SUMMARY: Are you trying to maximize your credit score for a mortgage, car loan or better credit card?
One of the factors you need to monitor is the credit inquiry, which makes up 10 percent of your credit score. But what are inquiries and how do they work?
What Is a Credit Inquiry?
A credit inquiry occurs when someone reviews your credit report. Another name for an inquiry is a "pull" because that individual is pulling your report.
Credit inquiries can come from the following sources:
- Loan and credit card applications
- Employment background checks
- Apartment background checks
- Bank account applications
- Credit card companies pulling your credit report to decide if they want to mail you an offer
What's the Difference Between Hard and Soft Inquiries?
That last bullet point probably has you thinking, "That's not fair." How can someone who's trying to sell you something lower your credit score when you haven't taken any action?
The answer is, they can't. That is where hard and soft inquiries come in.
- Hard inquiries do affect your credit score. They're generally made when you take an action.
- Soft inquiries do not affect your credit score. They're generally made without your knowledge.
Examples of Hard Inquiries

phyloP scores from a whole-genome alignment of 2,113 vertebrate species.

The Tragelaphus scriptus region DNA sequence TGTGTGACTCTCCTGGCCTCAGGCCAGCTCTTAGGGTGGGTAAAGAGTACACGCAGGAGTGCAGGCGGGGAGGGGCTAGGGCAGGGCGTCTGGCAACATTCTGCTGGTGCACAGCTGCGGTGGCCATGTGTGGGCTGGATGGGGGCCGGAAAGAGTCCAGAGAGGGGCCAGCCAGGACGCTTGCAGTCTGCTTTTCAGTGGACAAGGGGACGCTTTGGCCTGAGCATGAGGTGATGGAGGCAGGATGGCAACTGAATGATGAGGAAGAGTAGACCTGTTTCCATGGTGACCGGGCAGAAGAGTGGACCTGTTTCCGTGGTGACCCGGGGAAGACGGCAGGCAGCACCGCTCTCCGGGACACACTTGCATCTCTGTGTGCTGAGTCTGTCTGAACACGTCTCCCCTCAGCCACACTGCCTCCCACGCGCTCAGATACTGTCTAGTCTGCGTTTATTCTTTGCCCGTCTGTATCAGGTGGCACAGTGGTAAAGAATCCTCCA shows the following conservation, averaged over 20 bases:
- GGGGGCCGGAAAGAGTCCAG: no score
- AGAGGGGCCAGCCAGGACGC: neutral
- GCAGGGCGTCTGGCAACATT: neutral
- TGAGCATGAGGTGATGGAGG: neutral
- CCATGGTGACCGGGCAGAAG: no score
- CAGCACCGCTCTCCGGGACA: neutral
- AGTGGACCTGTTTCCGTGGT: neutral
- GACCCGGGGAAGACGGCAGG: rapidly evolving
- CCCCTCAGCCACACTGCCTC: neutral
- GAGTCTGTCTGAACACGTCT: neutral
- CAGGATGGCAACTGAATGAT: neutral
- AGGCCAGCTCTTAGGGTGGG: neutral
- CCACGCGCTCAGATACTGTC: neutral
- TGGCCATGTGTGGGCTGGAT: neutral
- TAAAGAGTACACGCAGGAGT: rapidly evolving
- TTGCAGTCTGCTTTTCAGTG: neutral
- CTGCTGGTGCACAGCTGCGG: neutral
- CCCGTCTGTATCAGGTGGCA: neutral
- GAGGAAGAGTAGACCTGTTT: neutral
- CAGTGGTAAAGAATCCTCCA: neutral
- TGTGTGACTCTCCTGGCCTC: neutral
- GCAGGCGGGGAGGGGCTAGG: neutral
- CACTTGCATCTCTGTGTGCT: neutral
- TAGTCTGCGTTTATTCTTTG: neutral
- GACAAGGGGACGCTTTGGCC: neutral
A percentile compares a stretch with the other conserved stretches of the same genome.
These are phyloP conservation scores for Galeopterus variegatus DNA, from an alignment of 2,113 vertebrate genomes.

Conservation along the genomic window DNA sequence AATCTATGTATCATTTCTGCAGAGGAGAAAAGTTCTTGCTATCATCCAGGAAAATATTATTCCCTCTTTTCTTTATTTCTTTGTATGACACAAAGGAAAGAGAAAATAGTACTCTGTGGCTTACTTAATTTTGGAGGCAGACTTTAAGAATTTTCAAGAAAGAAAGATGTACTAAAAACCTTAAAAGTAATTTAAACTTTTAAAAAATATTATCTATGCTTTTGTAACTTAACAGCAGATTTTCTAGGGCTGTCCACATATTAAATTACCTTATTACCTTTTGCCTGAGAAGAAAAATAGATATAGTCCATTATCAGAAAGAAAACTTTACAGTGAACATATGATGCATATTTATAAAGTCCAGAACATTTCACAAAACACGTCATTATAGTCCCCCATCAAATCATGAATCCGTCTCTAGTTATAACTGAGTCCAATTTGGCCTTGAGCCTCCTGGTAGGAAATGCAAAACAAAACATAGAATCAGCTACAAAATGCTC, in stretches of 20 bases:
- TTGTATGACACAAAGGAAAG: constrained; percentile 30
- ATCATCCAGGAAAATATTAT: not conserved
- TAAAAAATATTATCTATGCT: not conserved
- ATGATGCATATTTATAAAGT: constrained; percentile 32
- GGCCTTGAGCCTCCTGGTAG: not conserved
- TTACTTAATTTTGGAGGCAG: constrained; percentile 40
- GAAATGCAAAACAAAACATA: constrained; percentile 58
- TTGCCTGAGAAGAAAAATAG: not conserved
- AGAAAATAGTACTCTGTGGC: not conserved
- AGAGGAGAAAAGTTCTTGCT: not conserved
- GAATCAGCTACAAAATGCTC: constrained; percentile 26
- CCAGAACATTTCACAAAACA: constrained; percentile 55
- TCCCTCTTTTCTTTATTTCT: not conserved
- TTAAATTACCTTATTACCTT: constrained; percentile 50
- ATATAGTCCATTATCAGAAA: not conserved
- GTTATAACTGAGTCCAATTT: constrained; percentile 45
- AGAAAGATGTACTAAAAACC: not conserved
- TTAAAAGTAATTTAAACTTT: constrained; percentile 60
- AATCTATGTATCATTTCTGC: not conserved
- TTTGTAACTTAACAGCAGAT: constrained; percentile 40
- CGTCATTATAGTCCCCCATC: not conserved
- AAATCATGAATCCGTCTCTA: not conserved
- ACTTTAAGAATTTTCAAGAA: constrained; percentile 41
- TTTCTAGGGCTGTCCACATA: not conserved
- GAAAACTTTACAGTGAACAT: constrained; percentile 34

These are the common types of hard inquiries.
- Credit card applications
- Mortgage applications
- Personal loan applications
- Business credit applications backed by your personal credit
Examples of Soft Inquiries
These are the common types of soft inquiries.
- Credit card offers you get in the mail. Usually, the company makes soft pulls to see who is within its target range before it sends out the flyers.
- Account reviews. If you have an open credit card or other line of credit, the lender periodically checks your credit to make sure you still meet their lending standards. For example, they want to be warned if you're not paying your other lenders.
- Checking your own credit. Checking your credit online or getting a free credit score from your credit union is not a credit application, so it doesn't impact your credit score even though you initiated it.
- Checking for preapprovals. If you're exploring a credit card or lending website and see the words "check for preapproved offers," know that this check is usually a soft pull. Look for language that explicitly states your credit score will not be affected.
Examples of Gray Areas
These are gray areas that are sometimes a hard pull and sometimes a soft pull. How it's coded depends on how the lender makes the inquiry. Double check their policies, and even then, understand that it's probably safer to wait if you're in the middle of applying for a mortgage.
- Credit limit increases. While this is a credit application, many credit card companies only make a soft inquiry when you request to increase your credit limit on an existing account.
- Opening a bank account. Some banks and credit unions make hard pulls, some make soft pulls and some don't check your credit report.
One final area of note is referred to as rate shopping. When you apply for multiple auto loans or mortgages within a short period of time to find the best interest rate, the credit reporting agencies usually combine the inquiries so they only have the scoring effect of a single inquiry.
To learn more about TDECU's policies on hard vs. soft inquiries, or to discuss our lending criteria for a mortgage, auto loan or credit card, contact us today.